The City of Essen, whose Gruga sports and concert centre serves as a mecca for exhibition planners and visitors, has much to offer, attracting the visitor and resident alike: the "Domschatz" (cathedral treasure) has been recently renovated, as well as the Alte Synagoge. The Aalto Theatre and the newly constructed Philharmonie provide Essen with two special concert halls and theatres. The city's industrial monuments include the Krupp family home (the Villa Hügel, now a museum and site of intimate concerts), the UNESCO Cultural Heritage Site ‘Zeche Zollverein’ (a disused coal mine) and the historical housing estate Margarethenhöhe. The Baldeneysee (a large lake created by damming the Ruhr River as a water purification project in 1931) and the Gruga Park provide many opportunities for leisure activities in and around the water, such as sailing, hiking, and bicycle riding.
Tourist Information Essen
Kettwiger Str. 2-10
Phone: 0201 887 23 33
The Zollverein Coal Mine Industrial Complex ("Zeche Zollverein") is a large former industrial site in the city of Essen. It was active from 1851 to 1986. Today it is an architectural and industrial monument and has been entered into the UNESCO list of World Heritage. Apart from free admission to the site it offers a variety of events, tours and round trips. Furthermore, it has its own park and hosts the Ruhr Museum. There are many tours a day, and one a day available in English.
Museum Folkwang is a major collection of 19th- and 20th-century art in the city of Essen. The museum was established in 1902 by Karl Ernst Osthaus. For a long time, it played a pioneering role in modern art. The admission is free. Opening hours are 10 am to 6 or 8 pm each day except for Mondays. There are tours in English available.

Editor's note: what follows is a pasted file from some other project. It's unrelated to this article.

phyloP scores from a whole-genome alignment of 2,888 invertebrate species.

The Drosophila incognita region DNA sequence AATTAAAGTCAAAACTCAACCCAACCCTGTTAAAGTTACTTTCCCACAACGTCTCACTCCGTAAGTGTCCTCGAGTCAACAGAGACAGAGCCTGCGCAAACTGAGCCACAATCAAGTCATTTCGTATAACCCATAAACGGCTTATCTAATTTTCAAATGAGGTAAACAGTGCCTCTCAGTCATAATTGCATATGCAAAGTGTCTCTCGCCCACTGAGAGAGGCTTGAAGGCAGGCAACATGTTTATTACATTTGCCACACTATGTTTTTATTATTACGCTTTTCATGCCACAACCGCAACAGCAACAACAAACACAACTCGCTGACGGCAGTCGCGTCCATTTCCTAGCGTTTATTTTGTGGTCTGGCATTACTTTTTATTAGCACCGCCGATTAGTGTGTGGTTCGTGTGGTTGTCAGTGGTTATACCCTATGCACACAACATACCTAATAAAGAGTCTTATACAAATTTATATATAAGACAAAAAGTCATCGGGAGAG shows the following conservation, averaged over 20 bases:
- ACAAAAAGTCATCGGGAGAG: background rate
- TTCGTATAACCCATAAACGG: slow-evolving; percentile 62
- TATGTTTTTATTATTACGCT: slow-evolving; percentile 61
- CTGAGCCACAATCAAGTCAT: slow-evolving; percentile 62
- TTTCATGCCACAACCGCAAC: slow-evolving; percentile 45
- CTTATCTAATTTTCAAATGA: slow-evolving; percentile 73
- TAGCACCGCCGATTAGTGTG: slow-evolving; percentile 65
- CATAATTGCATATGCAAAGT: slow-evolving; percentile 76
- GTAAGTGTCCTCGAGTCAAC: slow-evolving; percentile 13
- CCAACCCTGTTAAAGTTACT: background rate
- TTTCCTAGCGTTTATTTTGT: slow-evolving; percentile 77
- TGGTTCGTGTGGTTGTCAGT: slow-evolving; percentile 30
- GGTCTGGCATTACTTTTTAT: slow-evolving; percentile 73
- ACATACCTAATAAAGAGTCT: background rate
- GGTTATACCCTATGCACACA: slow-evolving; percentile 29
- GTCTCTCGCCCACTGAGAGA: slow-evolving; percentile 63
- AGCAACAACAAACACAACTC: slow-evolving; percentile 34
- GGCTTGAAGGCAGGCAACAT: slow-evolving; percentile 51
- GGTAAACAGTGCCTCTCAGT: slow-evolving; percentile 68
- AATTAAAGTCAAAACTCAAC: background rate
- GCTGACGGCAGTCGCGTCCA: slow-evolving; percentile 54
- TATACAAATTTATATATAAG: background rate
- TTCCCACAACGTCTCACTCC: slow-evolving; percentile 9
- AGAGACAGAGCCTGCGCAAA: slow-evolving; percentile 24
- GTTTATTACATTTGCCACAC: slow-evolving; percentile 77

The „Old Synagogue“ was one of the largest and most architecturally significant detached synagogues in 20th century-Europe. The permanent exhibitions in this unique cultural monument give an insight into Jewish and German-Jewish history, Jewish contemporary culture, as well as current events. An audio guide with 31 texts for deeper insight is available for free. Admission fee: free.
In the south-east corner of the city of Essen, near the neighboring cities Bochum and Hattingen, in the city quarter Burgaltendorf there are Romanesque castle ruins. They have the best-preserved residential tower in North Rhine-Westphalia. It is thought to have been built during the second half of the 12th century. The building complex consists of an outer bailey and the main castle with well-preserved circular walls. Both parts were surrounded by a moat in former times. The site can be visited from 3 pm to 5 pm on Saturdays and Sundays during the summer months.
Lake Baldeney, built 1931 as a water reservoir, has been transformed into a recreation area. Sail- and surf-schools invite you to be active while relaxing. The 14.7 km long track around the lake makes it possible to inline skate, ride a bike or go for a walk. Alternatively, you may explore the lake- and Ruhr-river-shore boarding one of the “White Fleet” ships.
How did the city develop over the last 1,000 years? And what marks did the age of industrialization leave? The answers to these and many other questions can be found along the Monument Trail, developed by the society "Historischer Verein für Stadt und Stift Essen” in cooperation with the city of Essen. On 35 information panels the fascinating architecture and history of both the city’s many lost and still standing buildings are brought to life. Guided tours along the Monument Trail can be booked at the EMG tourism centre.